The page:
Quirky doesn’t begin to describe Dustin Guy Defa’s Person to Person, an old-fashioned indie seriocomedy about a dozen, or so, characters we wouldn’t notice if we passed them on the street during a stroll through any one of New York’s boroughs. While the same probably could apply to the people in ensemble pieces by Robert Altman or Alan Rudolph, we’re given more than one reason to care about their characters over the next two hours of screen time. Here, not so much. Defa’s characters are interesting only to the extent that they manage to break the wall of anonymity that blocks strangers from noticing each other in everyday meanderings. To this end, Defa’s decision to mix a few known faces with those of amateurs and underemployed pros also maintains our curiosity. Bene Coopersmith, a record-shop owner in Red Hook, reprises his role of the vinyl collector in Defa’s 2014 short film of the same title. We can’t help but be disappointed when sets out to buy a rare Charlie Parker album, only to discover that he’s become the victim of a scam. If it weren’t for the atypically colorful shirt he’s begun to regret wearing, Bene would be as devoid of personality as the sleeves used to protect records from dust and scratches. He wins us over during a humorously conceived bicycle chase through the streets of Brooklyn. More familiar are Michael Cera (“Arrested Development”), Abbi Jacobson (“Broad City”), Philip Baker Hall (“The Loop”) and Michaela Watkins (“Casual”), whose storyline involves an unlikely investigation into a suspicious death that hinges on the placement of the hands of a broken watch. George Sample III plays Bene’s best friend, who’s stuck in a deep depression after misjudging the power of the Internet to exact revenge on his girlfriend. Waifish Tavi Gevinson (“Style Rookie”) plays a high school student, who, after skipping classes with her best friend (Olivia Luccardi), is left more conflicted about her emerging sexuality than before the day started.

Kidnap: Blu-ray
In the 2013 kidnapping thriller, The Call, Hallie Berry played a 911 operator who takes it in her hands to rescue a teen, stuck, for most of the film, in the trunk of her abductor’s automobile, armed only with a cellphone. It made some money, thanks mostly to Berry’s tightly controlled performance and charisma. Not long afterwards, Berry was hired to play a divorced mother whose cute-as-a-button son is kidnaped by someone whose motives are unclear … but not for long. Berry’s Karla Dyson is the quintessential mother who will go to the end of the Earth to rescue her son, before she’ll entrust the task to the local police. In this case, however, we understand how contacting the cops might be a problem. While chasing the kidnaper through the park, Karla drops her cellphone. Having made a visual identification of the woman who grabbed Frankie (Sage Correa), she hops in her minivan and chases the beat-up Mustang across southern Louisiana for most of the next 95 minutes. That isn’t an exaggeration. The pursuit is alternately exciting and ridiculous, as it would be given the location and number of vehicles that get in her way. The ridiculous part comes in watching innocent people get mowed down as if they were well-worn bowling pins. But, that’s OK, because in director Luis Prieto and writer Knate Lee’s story, the end justifies the means. The real stars, after all, are the stuntmen and stuntwomen who risked their lives for a movie whose release would postponed for nearly two years – five times, in all — and given a lukewarm sendoff when it finally did make the theatrical circuit. (According to producer Joey Tufaro, the production crashed 85 vehicles, including seven versions of the minivan driven by Berry in the film.) Chase fans won’t be disappointed. The Blu-ray adds a making-of featurette.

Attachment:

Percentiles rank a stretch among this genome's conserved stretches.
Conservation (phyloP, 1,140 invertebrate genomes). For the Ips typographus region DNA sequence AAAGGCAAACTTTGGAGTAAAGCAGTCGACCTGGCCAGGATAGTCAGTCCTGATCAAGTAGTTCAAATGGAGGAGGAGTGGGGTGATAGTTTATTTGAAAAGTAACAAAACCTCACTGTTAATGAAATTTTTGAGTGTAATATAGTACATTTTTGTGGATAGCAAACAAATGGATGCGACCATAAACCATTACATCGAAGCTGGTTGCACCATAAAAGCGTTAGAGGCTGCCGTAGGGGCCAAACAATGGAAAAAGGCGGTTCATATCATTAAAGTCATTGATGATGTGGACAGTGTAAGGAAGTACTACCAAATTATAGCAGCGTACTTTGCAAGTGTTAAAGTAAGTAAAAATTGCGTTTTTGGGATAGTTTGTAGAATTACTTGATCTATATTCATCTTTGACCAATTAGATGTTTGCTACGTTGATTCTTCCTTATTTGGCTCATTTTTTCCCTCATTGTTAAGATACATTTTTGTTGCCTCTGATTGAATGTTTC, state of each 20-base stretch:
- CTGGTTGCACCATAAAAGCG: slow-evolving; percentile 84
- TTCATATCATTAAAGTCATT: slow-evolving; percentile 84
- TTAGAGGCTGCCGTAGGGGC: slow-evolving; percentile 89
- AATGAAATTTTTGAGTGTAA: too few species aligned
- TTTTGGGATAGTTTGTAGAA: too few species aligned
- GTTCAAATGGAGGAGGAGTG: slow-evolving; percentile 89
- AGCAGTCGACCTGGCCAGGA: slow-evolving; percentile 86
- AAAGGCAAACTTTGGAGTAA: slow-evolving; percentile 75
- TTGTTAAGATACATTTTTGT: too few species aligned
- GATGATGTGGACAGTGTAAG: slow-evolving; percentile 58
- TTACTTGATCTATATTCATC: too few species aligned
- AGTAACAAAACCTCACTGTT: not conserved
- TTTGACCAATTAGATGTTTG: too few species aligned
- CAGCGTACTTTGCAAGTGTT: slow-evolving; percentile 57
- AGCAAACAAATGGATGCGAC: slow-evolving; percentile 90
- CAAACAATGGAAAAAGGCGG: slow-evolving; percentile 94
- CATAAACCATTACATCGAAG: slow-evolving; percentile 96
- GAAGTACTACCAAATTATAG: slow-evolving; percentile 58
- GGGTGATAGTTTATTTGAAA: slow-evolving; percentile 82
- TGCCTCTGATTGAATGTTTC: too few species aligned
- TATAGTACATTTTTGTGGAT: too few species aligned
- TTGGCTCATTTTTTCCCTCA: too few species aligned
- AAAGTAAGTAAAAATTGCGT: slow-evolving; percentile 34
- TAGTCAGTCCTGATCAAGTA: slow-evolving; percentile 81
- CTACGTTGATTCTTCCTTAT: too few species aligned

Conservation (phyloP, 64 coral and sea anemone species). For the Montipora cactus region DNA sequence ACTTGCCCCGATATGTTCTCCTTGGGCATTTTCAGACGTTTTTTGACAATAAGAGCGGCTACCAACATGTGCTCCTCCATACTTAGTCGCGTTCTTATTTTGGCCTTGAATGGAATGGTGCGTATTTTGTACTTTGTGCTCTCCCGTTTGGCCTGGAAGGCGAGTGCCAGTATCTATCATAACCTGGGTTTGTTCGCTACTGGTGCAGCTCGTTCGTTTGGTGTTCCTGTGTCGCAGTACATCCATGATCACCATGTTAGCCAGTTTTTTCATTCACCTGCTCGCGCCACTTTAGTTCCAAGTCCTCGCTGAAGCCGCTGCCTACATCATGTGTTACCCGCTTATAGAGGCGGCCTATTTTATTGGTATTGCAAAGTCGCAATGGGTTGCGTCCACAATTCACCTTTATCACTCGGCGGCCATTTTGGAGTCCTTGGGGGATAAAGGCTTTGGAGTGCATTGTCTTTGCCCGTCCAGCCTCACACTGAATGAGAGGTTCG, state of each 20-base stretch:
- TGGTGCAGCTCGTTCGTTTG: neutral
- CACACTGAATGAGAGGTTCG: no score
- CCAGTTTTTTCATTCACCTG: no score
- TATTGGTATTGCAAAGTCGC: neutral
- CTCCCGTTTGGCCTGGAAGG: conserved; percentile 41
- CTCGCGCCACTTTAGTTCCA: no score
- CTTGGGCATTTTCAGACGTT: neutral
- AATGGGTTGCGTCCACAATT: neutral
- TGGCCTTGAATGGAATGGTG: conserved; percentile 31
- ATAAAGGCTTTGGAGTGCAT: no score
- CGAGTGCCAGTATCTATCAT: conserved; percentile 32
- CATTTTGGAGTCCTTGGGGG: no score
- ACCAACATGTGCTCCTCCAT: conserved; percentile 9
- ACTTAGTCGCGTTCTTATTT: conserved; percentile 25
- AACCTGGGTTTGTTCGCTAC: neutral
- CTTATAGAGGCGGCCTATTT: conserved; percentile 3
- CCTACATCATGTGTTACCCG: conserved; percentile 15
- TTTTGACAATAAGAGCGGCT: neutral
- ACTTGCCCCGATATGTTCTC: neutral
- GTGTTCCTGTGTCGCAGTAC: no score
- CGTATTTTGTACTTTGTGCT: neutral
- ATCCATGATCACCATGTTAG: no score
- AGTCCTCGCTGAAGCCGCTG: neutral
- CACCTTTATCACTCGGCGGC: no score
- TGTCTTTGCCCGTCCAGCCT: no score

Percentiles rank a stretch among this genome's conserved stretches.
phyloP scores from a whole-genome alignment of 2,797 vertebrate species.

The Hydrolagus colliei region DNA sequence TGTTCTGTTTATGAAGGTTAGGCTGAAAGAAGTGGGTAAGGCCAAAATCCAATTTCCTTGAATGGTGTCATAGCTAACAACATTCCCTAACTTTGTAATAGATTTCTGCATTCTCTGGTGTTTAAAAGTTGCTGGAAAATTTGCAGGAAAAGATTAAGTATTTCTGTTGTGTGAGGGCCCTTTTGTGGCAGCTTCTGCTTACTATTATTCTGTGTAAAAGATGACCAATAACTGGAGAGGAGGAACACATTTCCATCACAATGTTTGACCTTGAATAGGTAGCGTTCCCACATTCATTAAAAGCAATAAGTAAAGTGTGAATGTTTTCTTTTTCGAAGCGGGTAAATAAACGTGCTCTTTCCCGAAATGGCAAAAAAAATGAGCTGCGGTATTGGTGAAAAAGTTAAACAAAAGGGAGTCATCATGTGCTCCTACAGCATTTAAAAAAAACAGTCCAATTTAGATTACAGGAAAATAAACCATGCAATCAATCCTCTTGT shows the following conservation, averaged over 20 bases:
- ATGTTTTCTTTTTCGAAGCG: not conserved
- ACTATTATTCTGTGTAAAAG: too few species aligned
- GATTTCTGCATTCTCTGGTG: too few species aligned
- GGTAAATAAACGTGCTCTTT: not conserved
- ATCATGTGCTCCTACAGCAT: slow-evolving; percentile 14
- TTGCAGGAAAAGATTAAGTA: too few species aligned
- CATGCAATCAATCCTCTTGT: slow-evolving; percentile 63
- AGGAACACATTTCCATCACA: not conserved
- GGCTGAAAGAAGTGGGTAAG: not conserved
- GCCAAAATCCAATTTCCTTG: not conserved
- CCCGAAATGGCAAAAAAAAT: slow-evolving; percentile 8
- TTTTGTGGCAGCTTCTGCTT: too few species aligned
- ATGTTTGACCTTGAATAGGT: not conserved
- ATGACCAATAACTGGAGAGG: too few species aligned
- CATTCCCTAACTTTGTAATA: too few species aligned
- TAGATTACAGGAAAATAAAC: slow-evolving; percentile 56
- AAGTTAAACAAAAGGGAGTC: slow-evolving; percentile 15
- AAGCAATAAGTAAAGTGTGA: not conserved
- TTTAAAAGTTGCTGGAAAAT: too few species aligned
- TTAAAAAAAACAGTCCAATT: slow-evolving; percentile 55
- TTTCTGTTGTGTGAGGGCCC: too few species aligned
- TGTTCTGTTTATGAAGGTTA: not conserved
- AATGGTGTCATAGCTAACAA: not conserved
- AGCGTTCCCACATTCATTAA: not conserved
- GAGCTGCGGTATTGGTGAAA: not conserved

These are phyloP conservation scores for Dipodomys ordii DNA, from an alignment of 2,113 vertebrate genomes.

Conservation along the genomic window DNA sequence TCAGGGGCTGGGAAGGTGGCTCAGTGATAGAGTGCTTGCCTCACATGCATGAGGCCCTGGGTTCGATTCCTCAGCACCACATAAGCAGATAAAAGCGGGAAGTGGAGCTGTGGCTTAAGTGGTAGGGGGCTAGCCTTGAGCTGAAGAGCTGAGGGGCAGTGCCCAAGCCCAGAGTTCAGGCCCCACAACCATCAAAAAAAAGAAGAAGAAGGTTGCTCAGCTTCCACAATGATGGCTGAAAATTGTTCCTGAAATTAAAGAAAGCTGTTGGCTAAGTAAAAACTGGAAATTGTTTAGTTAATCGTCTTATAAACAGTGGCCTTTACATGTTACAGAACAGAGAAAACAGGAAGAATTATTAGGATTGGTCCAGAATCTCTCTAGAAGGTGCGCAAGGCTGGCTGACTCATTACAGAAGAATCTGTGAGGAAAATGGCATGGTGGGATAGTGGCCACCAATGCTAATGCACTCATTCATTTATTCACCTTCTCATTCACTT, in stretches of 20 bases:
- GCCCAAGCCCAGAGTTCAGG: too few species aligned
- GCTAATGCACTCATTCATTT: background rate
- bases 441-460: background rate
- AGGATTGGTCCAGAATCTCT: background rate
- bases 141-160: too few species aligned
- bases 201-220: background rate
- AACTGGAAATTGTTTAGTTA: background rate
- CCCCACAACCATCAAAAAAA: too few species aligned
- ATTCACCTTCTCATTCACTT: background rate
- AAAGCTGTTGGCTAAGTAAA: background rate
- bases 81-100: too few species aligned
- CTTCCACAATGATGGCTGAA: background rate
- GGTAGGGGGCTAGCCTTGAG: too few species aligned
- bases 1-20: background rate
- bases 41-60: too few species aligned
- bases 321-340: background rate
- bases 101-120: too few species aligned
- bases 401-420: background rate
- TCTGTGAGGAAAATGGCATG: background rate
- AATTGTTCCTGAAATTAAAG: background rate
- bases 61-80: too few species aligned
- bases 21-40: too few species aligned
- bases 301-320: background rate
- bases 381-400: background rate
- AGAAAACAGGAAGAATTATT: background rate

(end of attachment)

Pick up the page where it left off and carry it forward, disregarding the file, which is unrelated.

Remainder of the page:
Age of Kill
In this far-fetched, if well-choreographed tick-tock thriller from England, a former black-ops sniper, Sam Blake (Martin Kemp), is blackmailed by a masked terrorist into killing six unrelated people in six hours… but there is more to the victims than meets the eye. The terrorist is holding Blake’s daughter (Dani Dyer) as collateral, while he’s also playing another assassin, Lexi (April Pearson), against his enemies. The police are represented by D.I. Hannah Siddiq (Anouska Mond), who makes DCI Jane Tennison look like something the cat dragged into the local nick. Her youthful good looks cause government intelligence agents assigned to the case not to take her seriously. This is only their first big mistake. As if Neil Jones and writer Simon Cluett’s story weren’t sufficiently topical, there’s also a subplot involving a closeted right-wing politician organizing violent protests against immigrants. It’s a bit of a mess, but watchable, nonetheless.

L7: Pretend We’re Dead: Blu-ray
If Andy Warhol were still among the living, he might be tempted to update the observation he made in 1968, “In the future, everybody will be world famous for fifteen minutes,” to “In the future, everybody will be overexposed for fifteen minutes.” God knows what he might have to say about Facebook, selfies, Twitter and the Kardashians. Warhol deferred credit for popularizing the term “superstar,” crediting a “friend of mine from New Jersey (who) called herself Ingrid Superstar. … The more parties we went to, the more they wrote her name in the papers, Ingrid Superstar, and ‘superstar’ was starting its media run.” By now, the term “superstar” has become so commonplace that’s completely lost its relevance, even as a marketing tool. What’s 15 minutes of fame, when an Internet page is eternal? Every week, it seems, someone sends me a documentary that chronicles the rise and inevitable fall of a rock band that allowed itself to be filmed in and out of concert, ad nauseum, possibly to remind the members’ grandchildren of their 15 minutes in the spotlight. These rockumentaries also describe microtrends with pop genres – death metal, industrial rock, hard-core — or a city’s contribution to rock’s DNA. While almost all the filmmakers take their subjects way too seriously, some strike a balance between adulation and reality. Sarah Price’s L7: Pretend We’re Dead is such a film.